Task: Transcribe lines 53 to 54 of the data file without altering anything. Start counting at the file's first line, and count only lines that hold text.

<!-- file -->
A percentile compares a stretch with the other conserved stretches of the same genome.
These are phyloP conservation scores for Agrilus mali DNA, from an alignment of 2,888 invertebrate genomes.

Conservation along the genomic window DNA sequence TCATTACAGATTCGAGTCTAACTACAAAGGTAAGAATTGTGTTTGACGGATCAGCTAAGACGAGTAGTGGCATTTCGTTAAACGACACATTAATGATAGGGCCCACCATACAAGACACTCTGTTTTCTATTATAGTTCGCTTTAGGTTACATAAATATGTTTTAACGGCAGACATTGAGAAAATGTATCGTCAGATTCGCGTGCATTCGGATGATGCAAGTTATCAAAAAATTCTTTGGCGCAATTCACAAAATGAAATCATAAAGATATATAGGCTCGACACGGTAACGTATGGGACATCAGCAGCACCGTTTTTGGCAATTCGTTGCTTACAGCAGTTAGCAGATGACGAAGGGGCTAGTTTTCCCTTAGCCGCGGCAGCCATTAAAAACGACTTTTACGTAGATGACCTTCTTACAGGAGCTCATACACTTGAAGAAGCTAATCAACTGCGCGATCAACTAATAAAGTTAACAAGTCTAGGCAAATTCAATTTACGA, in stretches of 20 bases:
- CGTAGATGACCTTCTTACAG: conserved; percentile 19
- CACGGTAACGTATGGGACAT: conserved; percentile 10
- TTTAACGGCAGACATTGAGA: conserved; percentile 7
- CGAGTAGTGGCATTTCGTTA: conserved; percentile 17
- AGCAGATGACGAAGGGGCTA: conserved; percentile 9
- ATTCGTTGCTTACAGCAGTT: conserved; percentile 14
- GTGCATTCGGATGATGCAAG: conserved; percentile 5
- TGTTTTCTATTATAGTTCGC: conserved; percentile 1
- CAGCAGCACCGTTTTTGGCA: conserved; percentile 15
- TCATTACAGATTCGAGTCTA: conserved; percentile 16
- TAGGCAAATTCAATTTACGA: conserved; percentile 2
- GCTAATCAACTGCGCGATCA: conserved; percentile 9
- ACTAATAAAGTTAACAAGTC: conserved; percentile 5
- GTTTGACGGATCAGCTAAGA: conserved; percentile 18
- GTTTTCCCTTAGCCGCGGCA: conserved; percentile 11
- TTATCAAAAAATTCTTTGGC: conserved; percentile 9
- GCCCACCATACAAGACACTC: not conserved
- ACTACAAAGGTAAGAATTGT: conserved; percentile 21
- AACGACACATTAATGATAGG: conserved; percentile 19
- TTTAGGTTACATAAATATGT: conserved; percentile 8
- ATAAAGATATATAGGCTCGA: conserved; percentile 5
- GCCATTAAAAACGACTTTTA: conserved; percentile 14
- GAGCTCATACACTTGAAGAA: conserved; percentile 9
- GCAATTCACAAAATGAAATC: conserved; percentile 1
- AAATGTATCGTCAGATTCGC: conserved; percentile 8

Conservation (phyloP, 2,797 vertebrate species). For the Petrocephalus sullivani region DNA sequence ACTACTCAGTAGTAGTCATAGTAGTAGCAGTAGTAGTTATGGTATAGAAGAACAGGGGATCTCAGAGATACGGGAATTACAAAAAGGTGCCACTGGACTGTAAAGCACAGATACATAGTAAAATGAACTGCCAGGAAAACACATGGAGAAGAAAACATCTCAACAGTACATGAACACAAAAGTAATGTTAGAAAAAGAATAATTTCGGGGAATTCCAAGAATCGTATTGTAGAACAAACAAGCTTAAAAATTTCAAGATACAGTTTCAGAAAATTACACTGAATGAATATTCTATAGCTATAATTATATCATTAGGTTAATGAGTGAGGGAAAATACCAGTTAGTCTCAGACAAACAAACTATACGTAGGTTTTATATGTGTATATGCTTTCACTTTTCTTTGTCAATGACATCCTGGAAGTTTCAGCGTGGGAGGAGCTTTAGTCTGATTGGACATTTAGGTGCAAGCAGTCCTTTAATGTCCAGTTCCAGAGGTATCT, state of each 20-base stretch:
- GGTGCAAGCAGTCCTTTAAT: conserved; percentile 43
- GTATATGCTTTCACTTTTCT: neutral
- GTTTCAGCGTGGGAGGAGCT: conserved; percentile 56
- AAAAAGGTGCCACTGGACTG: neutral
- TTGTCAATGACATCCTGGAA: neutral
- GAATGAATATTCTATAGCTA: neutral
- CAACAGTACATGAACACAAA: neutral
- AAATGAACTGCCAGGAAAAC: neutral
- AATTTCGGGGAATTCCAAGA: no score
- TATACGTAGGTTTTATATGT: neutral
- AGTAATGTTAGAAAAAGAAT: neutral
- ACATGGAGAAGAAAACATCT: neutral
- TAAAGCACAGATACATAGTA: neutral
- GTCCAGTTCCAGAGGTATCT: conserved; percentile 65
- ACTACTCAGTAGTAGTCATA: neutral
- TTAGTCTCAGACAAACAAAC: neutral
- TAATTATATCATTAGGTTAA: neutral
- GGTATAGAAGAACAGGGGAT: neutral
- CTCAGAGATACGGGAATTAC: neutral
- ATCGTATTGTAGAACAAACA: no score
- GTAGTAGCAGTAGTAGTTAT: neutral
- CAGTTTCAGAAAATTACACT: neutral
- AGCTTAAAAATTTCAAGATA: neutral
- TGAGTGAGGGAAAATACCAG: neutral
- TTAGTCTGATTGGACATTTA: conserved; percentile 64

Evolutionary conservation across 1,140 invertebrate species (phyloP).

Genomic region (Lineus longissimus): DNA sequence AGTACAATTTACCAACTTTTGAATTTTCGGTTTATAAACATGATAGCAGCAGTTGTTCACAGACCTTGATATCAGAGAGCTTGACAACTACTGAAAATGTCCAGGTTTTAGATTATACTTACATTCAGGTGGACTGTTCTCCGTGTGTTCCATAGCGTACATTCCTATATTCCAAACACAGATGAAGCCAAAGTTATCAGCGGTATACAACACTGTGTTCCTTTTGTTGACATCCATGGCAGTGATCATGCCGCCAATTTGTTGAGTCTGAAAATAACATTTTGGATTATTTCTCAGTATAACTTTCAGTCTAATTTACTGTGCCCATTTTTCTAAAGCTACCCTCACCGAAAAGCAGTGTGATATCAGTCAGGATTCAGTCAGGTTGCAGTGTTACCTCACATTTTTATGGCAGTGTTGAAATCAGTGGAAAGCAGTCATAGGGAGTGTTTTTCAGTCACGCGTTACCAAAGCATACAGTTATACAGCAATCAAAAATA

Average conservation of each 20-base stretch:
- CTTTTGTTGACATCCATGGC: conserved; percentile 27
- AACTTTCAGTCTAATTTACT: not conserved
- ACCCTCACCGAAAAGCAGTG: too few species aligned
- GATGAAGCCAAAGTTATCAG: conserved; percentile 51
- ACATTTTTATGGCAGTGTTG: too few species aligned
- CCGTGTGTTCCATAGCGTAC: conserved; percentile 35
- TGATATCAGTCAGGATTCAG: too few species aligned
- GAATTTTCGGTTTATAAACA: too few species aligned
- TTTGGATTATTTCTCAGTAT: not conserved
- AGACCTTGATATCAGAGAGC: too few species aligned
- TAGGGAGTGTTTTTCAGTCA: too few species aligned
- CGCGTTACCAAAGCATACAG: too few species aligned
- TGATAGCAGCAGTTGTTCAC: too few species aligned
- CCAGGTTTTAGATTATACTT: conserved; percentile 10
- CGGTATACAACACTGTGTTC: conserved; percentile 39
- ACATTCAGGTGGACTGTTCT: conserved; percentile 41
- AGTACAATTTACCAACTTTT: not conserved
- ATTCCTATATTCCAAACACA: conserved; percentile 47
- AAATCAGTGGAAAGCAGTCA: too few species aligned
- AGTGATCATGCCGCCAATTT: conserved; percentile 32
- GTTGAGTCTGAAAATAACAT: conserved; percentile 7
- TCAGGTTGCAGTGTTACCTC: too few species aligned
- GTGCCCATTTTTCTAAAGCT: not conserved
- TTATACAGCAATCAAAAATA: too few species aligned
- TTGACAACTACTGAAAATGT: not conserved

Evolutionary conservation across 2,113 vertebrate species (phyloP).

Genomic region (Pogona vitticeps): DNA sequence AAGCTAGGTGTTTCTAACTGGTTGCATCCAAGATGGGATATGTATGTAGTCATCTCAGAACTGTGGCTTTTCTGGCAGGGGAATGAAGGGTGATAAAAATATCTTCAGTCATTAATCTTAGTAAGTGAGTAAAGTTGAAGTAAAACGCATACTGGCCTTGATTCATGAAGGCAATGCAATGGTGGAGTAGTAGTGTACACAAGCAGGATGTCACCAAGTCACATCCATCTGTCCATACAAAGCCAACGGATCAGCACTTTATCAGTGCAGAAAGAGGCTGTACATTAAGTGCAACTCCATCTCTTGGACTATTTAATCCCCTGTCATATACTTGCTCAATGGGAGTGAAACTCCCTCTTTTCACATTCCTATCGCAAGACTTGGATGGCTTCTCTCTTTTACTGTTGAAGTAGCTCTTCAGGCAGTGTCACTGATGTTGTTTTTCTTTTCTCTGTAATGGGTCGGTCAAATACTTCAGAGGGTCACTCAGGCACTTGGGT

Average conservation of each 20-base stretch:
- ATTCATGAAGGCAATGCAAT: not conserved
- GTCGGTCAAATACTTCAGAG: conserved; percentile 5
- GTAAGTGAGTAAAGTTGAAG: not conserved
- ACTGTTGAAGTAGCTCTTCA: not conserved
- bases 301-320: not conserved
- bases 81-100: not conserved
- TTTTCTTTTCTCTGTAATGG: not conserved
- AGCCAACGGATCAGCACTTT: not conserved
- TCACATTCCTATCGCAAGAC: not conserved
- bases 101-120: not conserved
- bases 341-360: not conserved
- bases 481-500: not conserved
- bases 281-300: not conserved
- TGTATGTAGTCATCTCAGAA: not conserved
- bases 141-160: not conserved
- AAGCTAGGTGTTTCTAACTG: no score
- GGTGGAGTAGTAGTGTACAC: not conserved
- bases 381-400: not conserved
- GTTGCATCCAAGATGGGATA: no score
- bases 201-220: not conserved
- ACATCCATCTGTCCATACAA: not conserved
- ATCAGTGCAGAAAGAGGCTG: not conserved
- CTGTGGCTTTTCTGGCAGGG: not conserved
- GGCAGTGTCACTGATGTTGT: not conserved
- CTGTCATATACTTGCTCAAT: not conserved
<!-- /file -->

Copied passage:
- TGAGTGAGGGAAAATACCAG: neutral
- TTAGTCTGATTGGACATTTA: conserved; percentile 64